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About the Author
Edward Rutherfurd was born in England, in the cathedral city of Salisbury. Educated locally, and at the universities of Cambridge, and Stanford, California, he worked in political research, bookselling and publishing. After numerous attempts to write books and plays, he finally abandoned his career in the book trade in 1983, and returned to his childhood home to write Sarum. Four years later, when the book was published, it became an instant international bestseller, remaining 23 weeks on the New York Times Bestseller List.
Since then he has written seven more bestsellers: Russka, a novel of Russia; London; The Forest, set in England's New Forest which lies close by Sarum; two novels which cover the story of Ireland from the time just before Saint Patrick to the twentieth century; New York; and Paris. His books have been translated into over twenty languages.
Read an Excerpt
Journey to Sarum
FIRST, BEFORE THE beginning of Sarum, came a time when the world was a colder and darker place.
Over a huge area of the northern hemisphere – perhaps a sixth of the whole globe – stretched a mighty covering of ice. It lay over all of northern Asia; it covered Canada, Scandinavia and about two thirds of the future land of Britain. Had it been possible to cross this gigantic continent of ice, the journey would have been some five thousand miles from whichever direction it was approached. The volume of the ice was stupendous; even at its outer edge it was thirty feet high.
In a desolate, dark belt to the south of the ice lay a vast subarctic wasteland of empty tundra, several hundred miles across.
This was the colder, darker world, some twenty thousand years before the birth of Christ.
Since the huge casing of ice contained a considerable portion of the earth’s water, the seas were lower than those in later times – some did not exist at all – and so the lands to the south stood higher, their sheer cliffs frowning upon empty chasms that have long since vanished under the waters.
The northern world was a quieter place too. Over the ice, and the tundra, there reigned a silence that seemed to have no end. True, there were terrible winds, huge blizzards that howled across the land of ice; true, in the arctic tundra there were sparse forms of life – a meagre vegetation, small groups of hardy animals – which eked out a bleak existence in the freezing wastes; but to all intents the land was empty: thousands upon thousands of miles of desert; and in the vast glacial cap itself, all forms of life and the seas which might have spawned them were locked up in the great stasis of the ice.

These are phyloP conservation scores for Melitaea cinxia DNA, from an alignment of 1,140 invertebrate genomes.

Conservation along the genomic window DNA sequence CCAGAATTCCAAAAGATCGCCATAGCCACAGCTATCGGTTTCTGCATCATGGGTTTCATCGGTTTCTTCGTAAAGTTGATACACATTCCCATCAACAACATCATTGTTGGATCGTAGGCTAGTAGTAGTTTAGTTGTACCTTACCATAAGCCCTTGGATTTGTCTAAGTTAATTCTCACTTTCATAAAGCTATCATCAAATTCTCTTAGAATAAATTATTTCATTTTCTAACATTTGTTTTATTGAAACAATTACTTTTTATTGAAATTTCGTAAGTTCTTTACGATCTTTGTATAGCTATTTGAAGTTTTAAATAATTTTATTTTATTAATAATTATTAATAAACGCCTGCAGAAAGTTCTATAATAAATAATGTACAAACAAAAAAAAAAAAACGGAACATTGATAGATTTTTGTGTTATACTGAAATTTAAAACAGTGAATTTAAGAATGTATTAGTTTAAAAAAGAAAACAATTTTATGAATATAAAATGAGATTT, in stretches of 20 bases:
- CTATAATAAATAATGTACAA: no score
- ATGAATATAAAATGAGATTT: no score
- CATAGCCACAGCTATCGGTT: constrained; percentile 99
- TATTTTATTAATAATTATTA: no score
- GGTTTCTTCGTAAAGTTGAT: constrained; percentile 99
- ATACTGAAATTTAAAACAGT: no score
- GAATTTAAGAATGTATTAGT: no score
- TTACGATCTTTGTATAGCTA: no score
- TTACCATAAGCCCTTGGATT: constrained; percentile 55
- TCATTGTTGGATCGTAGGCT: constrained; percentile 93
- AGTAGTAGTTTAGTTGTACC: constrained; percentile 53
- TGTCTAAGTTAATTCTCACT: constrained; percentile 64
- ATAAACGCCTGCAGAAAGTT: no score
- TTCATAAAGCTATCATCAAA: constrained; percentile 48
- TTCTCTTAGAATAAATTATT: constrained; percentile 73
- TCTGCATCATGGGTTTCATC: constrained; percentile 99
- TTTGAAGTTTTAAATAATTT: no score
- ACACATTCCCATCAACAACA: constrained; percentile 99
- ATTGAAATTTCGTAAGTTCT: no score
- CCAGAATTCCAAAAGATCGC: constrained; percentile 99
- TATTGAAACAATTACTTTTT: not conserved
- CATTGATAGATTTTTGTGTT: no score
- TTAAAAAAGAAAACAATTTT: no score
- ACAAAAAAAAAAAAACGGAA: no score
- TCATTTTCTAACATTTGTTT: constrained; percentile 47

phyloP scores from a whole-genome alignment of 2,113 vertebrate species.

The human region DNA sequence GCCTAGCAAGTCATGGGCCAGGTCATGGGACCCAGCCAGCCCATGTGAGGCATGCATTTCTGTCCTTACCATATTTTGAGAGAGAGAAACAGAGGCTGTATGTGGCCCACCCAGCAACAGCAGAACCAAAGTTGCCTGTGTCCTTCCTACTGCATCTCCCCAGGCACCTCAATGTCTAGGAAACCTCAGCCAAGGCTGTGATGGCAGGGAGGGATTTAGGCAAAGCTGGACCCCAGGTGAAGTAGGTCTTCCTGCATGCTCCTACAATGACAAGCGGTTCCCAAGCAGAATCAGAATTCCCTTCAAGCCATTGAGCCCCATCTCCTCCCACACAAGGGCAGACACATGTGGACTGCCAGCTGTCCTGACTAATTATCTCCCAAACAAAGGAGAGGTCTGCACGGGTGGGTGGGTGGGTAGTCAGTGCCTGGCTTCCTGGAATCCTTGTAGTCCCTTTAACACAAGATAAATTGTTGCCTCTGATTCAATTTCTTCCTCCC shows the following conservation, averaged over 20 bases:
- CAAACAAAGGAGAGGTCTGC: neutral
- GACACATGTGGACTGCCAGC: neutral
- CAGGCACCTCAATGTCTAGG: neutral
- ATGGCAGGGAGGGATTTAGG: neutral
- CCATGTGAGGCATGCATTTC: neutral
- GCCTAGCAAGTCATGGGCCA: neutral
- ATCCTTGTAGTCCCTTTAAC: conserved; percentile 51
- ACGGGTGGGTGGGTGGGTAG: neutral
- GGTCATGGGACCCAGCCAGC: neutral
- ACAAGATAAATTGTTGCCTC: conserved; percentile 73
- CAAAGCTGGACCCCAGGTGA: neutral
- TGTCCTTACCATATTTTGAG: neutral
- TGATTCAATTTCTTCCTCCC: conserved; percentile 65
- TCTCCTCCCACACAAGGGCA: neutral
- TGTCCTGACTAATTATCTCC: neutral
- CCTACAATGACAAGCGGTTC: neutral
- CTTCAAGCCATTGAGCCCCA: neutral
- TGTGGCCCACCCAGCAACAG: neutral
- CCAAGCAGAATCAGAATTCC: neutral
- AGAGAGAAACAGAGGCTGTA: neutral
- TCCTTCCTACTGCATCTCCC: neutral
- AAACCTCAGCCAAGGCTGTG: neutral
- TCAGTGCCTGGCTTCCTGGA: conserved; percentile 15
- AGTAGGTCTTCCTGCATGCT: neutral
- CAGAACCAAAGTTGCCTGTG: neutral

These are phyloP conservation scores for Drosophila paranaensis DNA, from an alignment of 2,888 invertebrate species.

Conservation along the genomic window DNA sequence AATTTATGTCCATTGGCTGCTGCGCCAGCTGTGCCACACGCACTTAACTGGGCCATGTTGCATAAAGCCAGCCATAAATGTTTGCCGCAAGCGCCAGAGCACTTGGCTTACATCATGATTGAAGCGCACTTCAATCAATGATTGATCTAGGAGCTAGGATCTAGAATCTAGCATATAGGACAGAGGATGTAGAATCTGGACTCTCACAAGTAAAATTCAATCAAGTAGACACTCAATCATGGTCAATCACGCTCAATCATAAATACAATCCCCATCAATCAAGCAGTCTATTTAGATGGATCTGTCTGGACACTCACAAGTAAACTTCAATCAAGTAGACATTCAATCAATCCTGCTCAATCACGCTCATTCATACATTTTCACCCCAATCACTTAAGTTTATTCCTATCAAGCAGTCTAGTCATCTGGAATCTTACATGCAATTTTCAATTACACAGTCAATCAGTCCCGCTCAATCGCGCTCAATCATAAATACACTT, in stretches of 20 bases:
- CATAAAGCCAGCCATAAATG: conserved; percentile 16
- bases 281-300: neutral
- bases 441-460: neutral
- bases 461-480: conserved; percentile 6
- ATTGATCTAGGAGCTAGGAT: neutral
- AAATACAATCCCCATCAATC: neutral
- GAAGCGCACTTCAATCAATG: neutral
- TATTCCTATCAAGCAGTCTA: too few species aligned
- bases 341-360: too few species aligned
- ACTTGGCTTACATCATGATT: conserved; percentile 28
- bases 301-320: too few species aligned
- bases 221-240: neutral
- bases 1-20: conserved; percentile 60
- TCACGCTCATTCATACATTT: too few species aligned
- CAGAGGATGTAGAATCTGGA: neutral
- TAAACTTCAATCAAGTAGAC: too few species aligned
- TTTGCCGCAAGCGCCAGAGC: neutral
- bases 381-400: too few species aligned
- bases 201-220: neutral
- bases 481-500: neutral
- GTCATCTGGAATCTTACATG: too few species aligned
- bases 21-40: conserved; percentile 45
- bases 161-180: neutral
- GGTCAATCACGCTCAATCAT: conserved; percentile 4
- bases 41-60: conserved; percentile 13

Such was the last Ice Age. Before, there had been many like it; after it, there will be many more. And in the gaps between these ages, men have come and gone upon the northern lands.
Centuries passed; thousands of years passed, and nothing changed, nor seemed likely to. Then, at some time around 10,000 B.C., a change began to occur: at the outer edge of the frozen wastes, the temperature began to rise. It was not enough to be noticed in a decade, hardly in a century, and it did not yet have any effect upon the ice; but it rose nonetheless. Centuries passed. It rose a little more. And then the ice cap began to melt. Still the process was gradual: a stream here, a small river there; blocks of ice a few yards across in one place, half a mile in another, breaking away from the edge of the ice cap, a process hardly noticeable against the thousands of miles of the vast continent of ice that remained. But slowly this melting gathered pace. New land, tundra, emerged from under the ice; new rivers were born; ice floes moved southwards into the seas, which began to rise. A new ferment was in progress upon the surface of the earth. Century after century, the face of the continents changed as new lands began to define themselves and new life began, cautiously, to spread across the earth.
The last Ice Age was in retreat.
For several thousand years this process continued.
About seven thousand five hundred years before the birth of Christ, in the still bleak and uninviting season that was summer in those northern lands, a single hunter undertook a journey that was impossible. His name, as nearly as it can be written, was Hwll.
When she heard the plan, his woman Akun first looked at him in disbelief and then protested.
“No one will go with us,” she argued. “How shall we find food without help?”
“I can hunt alone,” he replied. “We shall eat.”
She shook her head vigorously in disbelief.
“This place that you speak of; it does not exist.”
“It does.” Hwll knew that it did. His father had told him, and his father’s father before that. Though he did not know it, the information was already several centuries old.